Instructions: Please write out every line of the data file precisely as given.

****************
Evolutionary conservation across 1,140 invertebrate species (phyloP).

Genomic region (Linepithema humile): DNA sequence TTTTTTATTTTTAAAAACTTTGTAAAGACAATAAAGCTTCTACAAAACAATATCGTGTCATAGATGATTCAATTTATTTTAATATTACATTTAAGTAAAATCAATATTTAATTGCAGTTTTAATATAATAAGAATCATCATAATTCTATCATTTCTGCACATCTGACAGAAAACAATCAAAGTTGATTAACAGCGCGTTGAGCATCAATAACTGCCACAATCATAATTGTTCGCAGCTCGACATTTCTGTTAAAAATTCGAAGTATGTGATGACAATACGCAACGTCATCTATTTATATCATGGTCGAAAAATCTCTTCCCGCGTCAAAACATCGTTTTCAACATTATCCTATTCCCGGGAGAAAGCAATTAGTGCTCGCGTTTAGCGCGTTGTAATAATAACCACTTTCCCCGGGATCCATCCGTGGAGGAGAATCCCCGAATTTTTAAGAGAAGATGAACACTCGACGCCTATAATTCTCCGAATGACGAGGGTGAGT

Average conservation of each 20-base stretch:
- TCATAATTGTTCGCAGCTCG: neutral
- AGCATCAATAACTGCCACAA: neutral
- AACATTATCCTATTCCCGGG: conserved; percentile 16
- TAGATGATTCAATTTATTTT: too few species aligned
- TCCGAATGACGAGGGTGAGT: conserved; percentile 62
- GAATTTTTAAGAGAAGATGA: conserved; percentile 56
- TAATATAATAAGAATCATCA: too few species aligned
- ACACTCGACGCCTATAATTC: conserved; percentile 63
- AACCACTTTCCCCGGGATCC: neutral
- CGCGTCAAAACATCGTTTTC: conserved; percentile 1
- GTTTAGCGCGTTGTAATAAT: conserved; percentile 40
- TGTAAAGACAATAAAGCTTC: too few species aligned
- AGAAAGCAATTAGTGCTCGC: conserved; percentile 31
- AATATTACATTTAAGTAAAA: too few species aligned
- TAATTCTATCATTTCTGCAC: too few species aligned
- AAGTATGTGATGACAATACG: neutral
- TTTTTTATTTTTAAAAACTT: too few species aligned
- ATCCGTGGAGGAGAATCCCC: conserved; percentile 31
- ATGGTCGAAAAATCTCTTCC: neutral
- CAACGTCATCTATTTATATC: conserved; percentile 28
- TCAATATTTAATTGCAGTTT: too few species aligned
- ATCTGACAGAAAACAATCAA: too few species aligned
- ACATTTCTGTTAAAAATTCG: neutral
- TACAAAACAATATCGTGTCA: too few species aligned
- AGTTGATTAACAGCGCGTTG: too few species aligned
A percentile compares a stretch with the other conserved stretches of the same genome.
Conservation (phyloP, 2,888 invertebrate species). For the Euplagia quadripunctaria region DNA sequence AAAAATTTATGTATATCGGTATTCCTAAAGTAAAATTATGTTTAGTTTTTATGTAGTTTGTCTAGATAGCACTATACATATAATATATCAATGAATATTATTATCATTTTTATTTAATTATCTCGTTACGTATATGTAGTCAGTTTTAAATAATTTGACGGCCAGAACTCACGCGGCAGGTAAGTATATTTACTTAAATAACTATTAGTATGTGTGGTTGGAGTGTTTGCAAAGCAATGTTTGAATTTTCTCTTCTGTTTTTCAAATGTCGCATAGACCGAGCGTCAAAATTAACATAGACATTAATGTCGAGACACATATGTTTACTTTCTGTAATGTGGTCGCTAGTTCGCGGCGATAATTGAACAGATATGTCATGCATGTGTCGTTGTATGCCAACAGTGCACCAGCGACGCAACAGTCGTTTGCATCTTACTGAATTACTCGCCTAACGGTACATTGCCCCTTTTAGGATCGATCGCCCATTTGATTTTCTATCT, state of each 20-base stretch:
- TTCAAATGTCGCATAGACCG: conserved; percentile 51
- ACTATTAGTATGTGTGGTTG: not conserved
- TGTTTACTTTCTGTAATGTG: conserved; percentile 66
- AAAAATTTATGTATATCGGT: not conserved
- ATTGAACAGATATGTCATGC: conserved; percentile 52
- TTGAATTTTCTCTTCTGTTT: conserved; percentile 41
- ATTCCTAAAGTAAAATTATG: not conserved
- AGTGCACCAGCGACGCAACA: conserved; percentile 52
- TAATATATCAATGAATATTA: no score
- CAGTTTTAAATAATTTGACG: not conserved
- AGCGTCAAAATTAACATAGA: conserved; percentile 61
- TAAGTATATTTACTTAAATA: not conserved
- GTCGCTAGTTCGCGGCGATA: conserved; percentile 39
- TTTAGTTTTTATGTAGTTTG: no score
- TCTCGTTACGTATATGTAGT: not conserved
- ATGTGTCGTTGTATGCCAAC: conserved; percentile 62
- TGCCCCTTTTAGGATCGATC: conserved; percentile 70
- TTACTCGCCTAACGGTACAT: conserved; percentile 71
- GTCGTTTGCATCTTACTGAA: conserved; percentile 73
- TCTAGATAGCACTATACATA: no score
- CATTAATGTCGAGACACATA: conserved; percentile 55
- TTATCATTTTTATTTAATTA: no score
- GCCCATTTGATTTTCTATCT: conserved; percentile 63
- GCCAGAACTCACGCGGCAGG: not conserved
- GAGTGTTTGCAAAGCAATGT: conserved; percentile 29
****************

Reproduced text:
Evolutionary conservation across 1,140 invertebrate species (phyloP).

Genomic region (Linepithema humile): DNA sequence TTTTTTATTTTTAAAAACTTTGTAAAGACAATAAAGCTTCTACAAAACAATATCGTGTCATAGATGATTCAATTTATTTTAATATTACATTTAAGTAAAATCAATATTTAATTGCAGTTTTAATATAATAAGAATCATCATAATTCTATCATTTCTGCACATCTGACAGAAAACAATCAAAGTTGATTAACAGCGCGTTGAGCATCAATAACTGCCACAATCATAATTGTTCGCAGCTCGACATTTCTGTTAAAAATTCGAAGTATGTGATGACAATACGCAACGTCATCTATTTATATCATGGTCGAAAAATCTCTTCCCGCGTCAAAACATCGTTTTCAACATTATCCTATTCCCGGGAGAAAGCAATTAGTGCTCGCGTTTAGCGCGTTGTAATAATAACCACTTTCCCCGGGATCCATCCGTGGAGGAGAATCCCCGAATTTTTAAGAGAAGATGAACACTCGACGCCTATAATTCTCCGAATGACGAGGGTGAGT

Average conservation of each 20-base stretch:
- TCATAATTGTTCGCAGCTCG: neutral
- AGCATCAATAACTGCCACAA: neutral
- AACATTATCCTATTCCCGGG: conserved; percentile 16
- TAGATGATTCAATTTATTTT: too few species aligned
- TCCGAATGACGAGGGTGAGT: conserved; percentile 62
- GAATTTTTAAGAGAAGATGA: conserved; percentile 56
- TAATATAATAAGAATCATCA: too few species aligned
- ACACTCGACGCCTATAATTC: conserved; percentile 63
- AACCACTTTCCCCGGGATCC: neutral
- CGCGTCAAAACATCGTTTTC: conserved; percentile 1
- GTTTAGCGCGTTGTAATAAT: conserved; percentile 40
- TGTAAAGACAATAAAGCTTC: too few species aligned
- AGAAAGCAATTAGTGCTCGC: conserved; percentile 31
- AATATTACATTTAAGTAAAA: too few species aligned
- TAATTCTATCATTTCTGCAC: too few species aligned
- AAGTATGTGATGACAATACG: neutral
- TTTTTTATTTTTAAAAACTT: too few species aligned
- ATCCGTGGAGGAGAATCCCC: conserved; percentile 31
- ATGGTCGAAAAATCTCTTCC: neutral
- CAACGTCATCTATTTATATC: conserved; percentile 28
- TCAATATTTAATTGCAGTTT: too few species aligned
- ATCTGACAGAAAACAATCAA: too few species aligned
- ACATTTCTGTTAAAAATTCG: neutral
- TACAAAACAATATCGTGTCA: too few species aligned
- AGTTGATTAACAGCGCGTTG: too few species aligned
A percentile compares a stretch with the other conserved stretches of the same genome.
Conservation (phyloP, 2,888 invertebrate species). For the Euplagia quadripunctaria region DNA sequence AAAAATTTATGTATATCGGTATTCCTAAAGTAAAATTATGTTTAGTTTTTATGTAGTTTGTCTAGATAGCACTATACATATAATATATCAATGAATATTATTATCATTTTTATTTAATTATCTCGTTACGTATATGTAGTCAGTTTTAAATAATTTGACGGCCAGAACTCACGCGGCAGGTAAGTATATTTACTTAAATAACTATTAGTATGTGTGGTTGGAGTGTTTGCAAAGCAATGTTTGAATTTTCTCTTCTGTTTTTCAAATGTCGCATAGACCGAGCGTCAAAATTAACATAGACATTAATGTCGAGACACATATGTTTACTTTCTGTAATGTGGTCGCTAGTTCGCGGCGATAATTGAACAGATATGTCATGCATGTGTCGTTGTATGCCAACAGTGCACCAGCGACGCAACAGTCGTTTGCATCTTACTGAATTACTCGCCTAACGGTACATTGCCCCTTTTAGGATCGATCGCCCATTTGATTTTCTATCT, state of each 20-base stretch:
- TTCAAATGTCGCATAGACCG: conserved; percentile 51
- ACTATTAGTATGTGTGGTTG: not conserved
- TGTTTACTTTCTGTAATGTG: conserved; percentile 66
- AAAAATTTATGTATATCGGT: not conserved
- ATTGAACAGATATGTCATGC: conserved; percentile 52
- TTGAATTTTCTCTTCTGTTT: conserved; percentile 41
- ATTCCTAAAGTAAAATTATG: not conserved
- AGTGCACCAGCGACGCAACA: conserved; percentile 52
- TAATATATCAATGAATATTA: no score
- CAGTTTTAAATAATTTGACG: not conserved
- AGCGTCAAAATTAACATAGA: conserved; percentile 61
- TAAGTATATTTACTTAAATA: not conserved
- GTCGCTAGTTCGCGGCGATA: conserved; percentile 39
- TTTAGTTTTTATGTAGTTTG: no score
- TCTCGTTACGTATATGTAGT: not conserved
- ATGTGTCGTTGTATGCCAAC: conserved; percentile 62
- TGCCCCTTTTAGGATCGATC: conserved; percentile 70
- TTACTCGCCTAACGGTACAT: conserved; percentile 71
- GTCGTTTGCATCTTACTGAA: conserved; percentile 73
- TCTAGATAGCACTATACATA: no score
- CATTAATGTCGAGACACATA: conserved; percentile 55
- TTATCATTTTTATTTAATTA: no score
- GCCCATTTGATTTTCTATCT: conserved; percentile 63
- GCCAGAACTCACGCGGCAGG: not conserved
- GAGTGTTTGCAAAGCAATGT: conserved; percentile 29